St Augustine Church St. Augustine Catholic Church in Faubourg Treme
 ballroom Old Orleans Ballroom (where quadroon balls were held) and rear of St. Louis Cathedral in background
 Prytania & Comer Banker’s home in the Garden District
 Levee View from head of Bienville St D View of Slaughter House Bend, Mississippi River as seen from New Orleans’ East Bank
© 2013 by Bob Rogers

 

  • / Comments Off on New Orleans Hero

New Orleans Hero

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Henriette Delille made herself a servant of slaves, uneducated free people of color, and impoverished nonwhites.  In

Henriette Delille

Henriette Delille

1826 at the age of fourteen, Henriette began her teaching and caring career, though it was illegal at the time.  Her work gave education and hope to young Creole girls while she also labored to provide hospice-like care for the aged in New Orleans.  By 1836, she had sold all of her property and used the proceeds to found a small unrecognized congregation or order of nuns, the Sisters of the Presentation to carry on her self-determined mission of service.  In 1842, she founded the Congregation of the Sisters of the Holy Family.[1]

Henriette Delille was born into a New Orleans, Louisiana common law family of means and privilege in 1812.  She was the youngest of three children born to Marie Josef Dias, a free woman of color, and Jean Baptiste Delille-Sarpy, a white man of French descent, who never married but lived in a plaçage (concubinage) arrangement with Marie.  Though Henriette was a quadroon (one quarter black) and could have passed for white, she, unlike her siblings, chose to be known as nonwhite.  Against her mother’s wishes, Henriette rejected the plaçage life she had been taught.[2]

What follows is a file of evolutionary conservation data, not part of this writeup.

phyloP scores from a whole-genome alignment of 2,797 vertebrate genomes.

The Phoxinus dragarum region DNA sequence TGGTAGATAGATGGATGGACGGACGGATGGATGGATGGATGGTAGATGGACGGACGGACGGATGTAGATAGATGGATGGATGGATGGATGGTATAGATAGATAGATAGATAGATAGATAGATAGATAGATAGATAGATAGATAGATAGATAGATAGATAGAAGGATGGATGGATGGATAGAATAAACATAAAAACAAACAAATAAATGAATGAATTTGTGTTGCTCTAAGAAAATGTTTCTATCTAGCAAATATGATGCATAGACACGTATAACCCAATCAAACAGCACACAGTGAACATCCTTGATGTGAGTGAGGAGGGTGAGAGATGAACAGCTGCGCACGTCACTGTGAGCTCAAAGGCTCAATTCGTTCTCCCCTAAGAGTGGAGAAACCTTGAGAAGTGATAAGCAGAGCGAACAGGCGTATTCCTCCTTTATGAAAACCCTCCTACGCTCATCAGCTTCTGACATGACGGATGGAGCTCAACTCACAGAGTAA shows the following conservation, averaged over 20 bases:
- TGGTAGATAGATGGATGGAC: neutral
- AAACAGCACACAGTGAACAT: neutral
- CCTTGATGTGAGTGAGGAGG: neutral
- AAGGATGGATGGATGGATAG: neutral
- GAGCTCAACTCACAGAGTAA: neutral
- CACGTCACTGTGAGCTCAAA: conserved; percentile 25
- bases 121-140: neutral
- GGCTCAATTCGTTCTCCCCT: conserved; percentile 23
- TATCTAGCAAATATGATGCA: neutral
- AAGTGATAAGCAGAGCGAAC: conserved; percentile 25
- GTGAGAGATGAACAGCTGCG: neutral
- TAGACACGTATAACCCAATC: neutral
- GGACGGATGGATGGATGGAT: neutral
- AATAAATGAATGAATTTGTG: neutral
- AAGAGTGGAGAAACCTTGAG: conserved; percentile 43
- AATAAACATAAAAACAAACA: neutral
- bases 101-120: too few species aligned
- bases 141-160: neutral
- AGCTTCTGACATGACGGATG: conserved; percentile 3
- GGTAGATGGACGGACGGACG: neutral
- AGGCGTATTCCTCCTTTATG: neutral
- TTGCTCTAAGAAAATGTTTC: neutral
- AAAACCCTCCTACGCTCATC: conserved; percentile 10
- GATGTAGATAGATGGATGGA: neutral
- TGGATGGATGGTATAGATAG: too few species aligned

Beyond the challenge of plaçage, Henriette Delille faced the resistance of the ruling white population to the idea of a black religious congregation;  lack of finances to more fully serve those in need; taunts and disbelief of people in her mission; lack of support from both the church and civil authority and poor health.[3]

Henriette died November 17, 1862, a year and a half into the American Civil War.  Her funeral was held at St. Augustine Catholic Church.  Her obituary read in part, “…Miss Henriette Delille had for long years consecrated herself totally to God [and] without reservation to the instruction of the ignorant and principally to the slave…” “…Worn out by work, she died at the age of 50 years…”  According to an article on the Sisters of the Holy Family web site, “The crowd gathered for her funeral testified by its sorrow how keenly felt was the loss of her who for the love of Jesus Christ had made herself the humble servant of slaves.”

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Henriette Delille is a non-fiction character in a forthcoming novel (spring 2014) by Bob Rogers set in 1862 New Orleans.

© 2013 by Bob Rogers



[1]Henriette Delille: Servant of Slaves, Witness to the Poor; Davis, Cyprian, 2004, Archdiocese of New Orleans.

[2]Ibid.

[3] Sisters of the Holy Family web site, About Us, Venerable Henriette Delille.